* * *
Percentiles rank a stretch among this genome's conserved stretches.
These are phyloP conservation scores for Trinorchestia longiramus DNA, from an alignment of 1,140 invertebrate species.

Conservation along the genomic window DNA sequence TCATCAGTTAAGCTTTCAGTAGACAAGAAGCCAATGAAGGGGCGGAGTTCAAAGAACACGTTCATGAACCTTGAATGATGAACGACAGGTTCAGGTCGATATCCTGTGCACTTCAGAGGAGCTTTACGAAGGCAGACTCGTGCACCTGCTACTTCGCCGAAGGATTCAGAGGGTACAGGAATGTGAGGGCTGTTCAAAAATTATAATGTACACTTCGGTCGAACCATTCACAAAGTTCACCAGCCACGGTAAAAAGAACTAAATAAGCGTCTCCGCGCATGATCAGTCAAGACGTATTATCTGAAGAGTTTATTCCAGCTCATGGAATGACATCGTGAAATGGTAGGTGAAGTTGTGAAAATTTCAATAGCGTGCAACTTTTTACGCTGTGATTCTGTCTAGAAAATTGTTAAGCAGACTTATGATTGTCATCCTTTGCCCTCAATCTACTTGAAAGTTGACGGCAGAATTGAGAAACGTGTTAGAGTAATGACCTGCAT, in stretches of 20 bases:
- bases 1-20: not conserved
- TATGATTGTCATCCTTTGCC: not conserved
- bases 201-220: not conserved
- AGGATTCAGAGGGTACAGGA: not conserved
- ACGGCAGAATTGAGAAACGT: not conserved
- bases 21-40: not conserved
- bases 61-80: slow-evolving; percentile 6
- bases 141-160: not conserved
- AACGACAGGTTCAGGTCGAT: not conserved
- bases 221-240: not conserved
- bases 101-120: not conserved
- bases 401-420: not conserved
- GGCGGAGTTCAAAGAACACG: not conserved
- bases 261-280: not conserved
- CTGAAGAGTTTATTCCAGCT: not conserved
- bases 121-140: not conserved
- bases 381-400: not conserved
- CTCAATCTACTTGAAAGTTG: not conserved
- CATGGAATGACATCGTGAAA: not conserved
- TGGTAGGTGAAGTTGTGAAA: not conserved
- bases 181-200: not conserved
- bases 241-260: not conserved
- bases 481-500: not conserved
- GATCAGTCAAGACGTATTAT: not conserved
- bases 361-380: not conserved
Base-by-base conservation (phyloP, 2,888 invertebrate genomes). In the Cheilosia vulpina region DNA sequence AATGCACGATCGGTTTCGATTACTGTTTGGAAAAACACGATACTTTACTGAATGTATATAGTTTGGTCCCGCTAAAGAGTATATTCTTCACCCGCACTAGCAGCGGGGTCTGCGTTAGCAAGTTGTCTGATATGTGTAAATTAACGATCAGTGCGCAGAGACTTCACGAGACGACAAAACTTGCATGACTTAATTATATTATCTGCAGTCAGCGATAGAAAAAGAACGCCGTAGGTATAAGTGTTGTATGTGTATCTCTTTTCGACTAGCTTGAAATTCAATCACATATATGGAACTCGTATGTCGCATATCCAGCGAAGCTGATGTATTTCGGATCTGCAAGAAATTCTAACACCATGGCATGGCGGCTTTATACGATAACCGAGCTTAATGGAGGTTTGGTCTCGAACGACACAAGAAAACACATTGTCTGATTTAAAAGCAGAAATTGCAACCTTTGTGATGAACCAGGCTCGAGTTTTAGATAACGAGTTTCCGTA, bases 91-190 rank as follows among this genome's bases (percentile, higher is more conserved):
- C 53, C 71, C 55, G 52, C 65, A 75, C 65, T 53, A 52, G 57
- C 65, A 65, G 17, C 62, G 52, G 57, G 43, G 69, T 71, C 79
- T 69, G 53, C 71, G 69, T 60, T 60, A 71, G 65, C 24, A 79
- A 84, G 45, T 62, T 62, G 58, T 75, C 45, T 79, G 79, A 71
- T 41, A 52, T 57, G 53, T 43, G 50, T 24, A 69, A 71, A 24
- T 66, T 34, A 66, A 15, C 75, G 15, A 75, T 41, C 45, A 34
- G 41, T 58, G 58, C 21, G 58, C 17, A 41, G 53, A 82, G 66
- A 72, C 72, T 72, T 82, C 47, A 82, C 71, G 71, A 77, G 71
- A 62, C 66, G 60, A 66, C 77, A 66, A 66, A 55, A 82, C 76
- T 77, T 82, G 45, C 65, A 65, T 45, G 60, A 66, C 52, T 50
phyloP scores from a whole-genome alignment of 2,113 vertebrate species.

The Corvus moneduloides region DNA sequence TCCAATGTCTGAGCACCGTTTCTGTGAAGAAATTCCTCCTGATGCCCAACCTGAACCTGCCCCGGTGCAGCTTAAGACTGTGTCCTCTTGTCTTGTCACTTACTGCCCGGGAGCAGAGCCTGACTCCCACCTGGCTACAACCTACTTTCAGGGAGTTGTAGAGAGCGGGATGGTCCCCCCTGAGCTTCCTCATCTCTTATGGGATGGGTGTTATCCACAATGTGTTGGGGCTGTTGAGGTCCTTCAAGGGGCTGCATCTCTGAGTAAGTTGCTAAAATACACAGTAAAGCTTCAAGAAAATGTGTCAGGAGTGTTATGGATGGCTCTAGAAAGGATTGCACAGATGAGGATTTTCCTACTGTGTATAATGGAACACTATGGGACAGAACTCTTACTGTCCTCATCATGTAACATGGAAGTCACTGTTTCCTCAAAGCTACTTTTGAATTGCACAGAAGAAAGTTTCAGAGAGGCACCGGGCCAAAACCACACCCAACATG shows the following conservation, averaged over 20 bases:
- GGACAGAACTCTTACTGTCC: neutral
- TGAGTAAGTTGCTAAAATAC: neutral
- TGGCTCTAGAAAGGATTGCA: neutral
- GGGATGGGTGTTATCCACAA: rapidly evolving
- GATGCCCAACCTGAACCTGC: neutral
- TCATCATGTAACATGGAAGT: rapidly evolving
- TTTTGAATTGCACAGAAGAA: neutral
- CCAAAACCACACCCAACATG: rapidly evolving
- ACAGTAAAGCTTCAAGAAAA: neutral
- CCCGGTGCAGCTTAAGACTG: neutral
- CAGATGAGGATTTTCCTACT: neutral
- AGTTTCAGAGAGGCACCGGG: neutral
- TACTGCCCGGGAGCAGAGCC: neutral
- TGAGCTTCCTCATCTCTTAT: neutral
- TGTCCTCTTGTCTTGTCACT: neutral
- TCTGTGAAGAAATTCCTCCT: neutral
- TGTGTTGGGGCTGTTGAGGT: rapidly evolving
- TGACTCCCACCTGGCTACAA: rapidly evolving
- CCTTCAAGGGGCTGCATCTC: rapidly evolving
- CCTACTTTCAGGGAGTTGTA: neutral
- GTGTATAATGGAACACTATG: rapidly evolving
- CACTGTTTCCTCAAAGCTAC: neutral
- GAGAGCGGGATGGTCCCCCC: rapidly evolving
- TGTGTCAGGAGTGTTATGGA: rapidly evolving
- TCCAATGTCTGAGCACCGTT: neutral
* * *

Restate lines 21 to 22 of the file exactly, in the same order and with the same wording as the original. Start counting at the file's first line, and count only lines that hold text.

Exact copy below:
- CTCAATCTACTTGAAAGTTG: not conserved
- CATGGAATGACATCGTGAAA: not conserved